They blew up onto the whole MC Michael Milken thing, in the eighties. But back then, they were like the hot boutique firm on wall street, in the early eighties. And the job was in their training program and I. I never made it out because I got when I was there I got, I'd met somebody and he said, if you moved to Chicago we'll put up the money for you to trade.

And I just left, packed up my car and the next day and left. 

[00:04:55] Amy: Wow. Okay. And what interest, what interested you about finance at the 

[00:05:01] Tom: time? Think of it as finance at the time, remember there was not even a word, the word entrepreneurship didn't even exist back, 1981 or something. So it was really like what interests me about Chicago at the time was, the trading floors were like the last frontier of pure capitalism.

It was like, it was the wild west, and I thought it was super cool and I was 23 years old, so I didn't give a crap. I thought it was the coolest place ever. So I just came here. I've been here for 40 years. 

[00:05:25] Amy: Cool. All right. Sweet. And Sean, did you go to university after the tree?

Cutting? 

[00:05:33] Sean: Yeah, I did. I went to UC Berkeley, so it was interesting. My childhood took place both in LA and then until I was 12 years old, I moved to Mexico and then I'd literally make my money during the summers trimming trees. And eventually I was. A summer counselor, which was one of the funnest jobs I've ever had by the way.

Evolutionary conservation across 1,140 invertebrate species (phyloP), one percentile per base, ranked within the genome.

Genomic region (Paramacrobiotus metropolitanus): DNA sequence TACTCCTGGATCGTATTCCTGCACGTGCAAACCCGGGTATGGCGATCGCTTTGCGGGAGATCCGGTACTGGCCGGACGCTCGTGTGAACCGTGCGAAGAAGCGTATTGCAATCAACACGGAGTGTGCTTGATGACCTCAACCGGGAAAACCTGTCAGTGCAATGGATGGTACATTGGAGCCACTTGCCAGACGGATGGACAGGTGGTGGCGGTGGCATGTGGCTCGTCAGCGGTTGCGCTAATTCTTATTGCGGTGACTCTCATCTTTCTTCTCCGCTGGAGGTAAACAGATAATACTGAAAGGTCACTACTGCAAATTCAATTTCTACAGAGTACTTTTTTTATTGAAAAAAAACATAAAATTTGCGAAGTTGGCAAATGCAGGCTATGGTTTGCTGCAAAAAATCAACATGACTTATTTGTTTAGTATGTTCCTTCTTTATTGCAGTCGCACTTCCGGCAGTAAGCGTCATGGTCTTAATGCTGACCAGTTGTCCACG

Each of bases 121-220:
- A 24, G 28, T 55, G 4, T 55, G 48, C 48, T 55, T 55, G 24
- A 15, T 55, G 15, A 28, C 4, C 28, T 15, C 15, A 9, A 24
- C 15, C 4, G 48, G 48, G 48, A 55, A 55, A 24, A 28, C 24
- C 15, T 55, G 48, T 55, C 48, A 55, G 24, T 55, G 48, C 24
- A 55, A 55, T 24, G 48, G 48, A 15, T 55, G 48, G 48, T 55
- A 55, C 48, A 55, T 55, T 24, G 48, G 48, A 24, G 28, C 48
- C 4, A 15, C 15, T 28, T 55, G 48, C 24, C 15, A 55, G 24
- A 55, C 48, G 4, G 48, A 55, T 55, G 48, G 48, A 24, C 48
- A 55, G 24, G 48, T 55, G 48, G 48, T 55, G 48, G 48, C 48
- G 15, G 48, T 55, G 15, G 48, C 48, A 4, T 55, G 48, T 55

And then I'd go back to Mexico and like literally every dollar that I made over the course of that semester, and that was what I would spending money. And then eventually I did, I moved back to the us. I was lucky enough to get into UC Berkeley. Studied international political economy.

And that was good. That was cool. Yeah my, my background was also in political economy and not in business per se, but I got a job on wall street through internship program called sponsors for educational opportunities, SEO in shorts, and they put me they placed me on wall street relatively early in my life.

Between sophomore and junior year, I was able to get my first internship. So I actually got, I was able to cut my teeth fairly early and ended up getting a full-time offer at UBS investment bank, but also joined in a very interesting year. It was 2008. Survived that recession and ended up being transitioning into private equity and thereafter going to HR.

[00:07:00] Amy: Okay. What is wall street really 

[00:07:03] Tom: Tom? I was a 22 year old kid, 2020. It wasn't really like 

[00:07:08] Amy: that, actually. Wow. I have a lot of questions about what wall street really was like back then 

[00:07:15] Tom: when I was 23 and I were 22, whatever it was 22, 23. When they gave me, when I got my job drugs, I guess I was 23.

They said. You can live here for six weeks in the training program, in a hotel. And I thought it was the coolest thing ever, but I didn't realize what quote wall street really was until I got to the trading floors in Chicago. And then if you can just think of I don't know. It really was.

A, it really was nuts. For the, if to me wall street was what I, I had nothing to do with wall street in New York. I was wall street LaSalle street in Chicago was more wall street to me. So it was board of trade. It was the CME, it was the CBO. I was a CBO trader and it was, I was in a city with five or 10,000 young traders and it was like Wolf of wall street, just, it was almost out of the.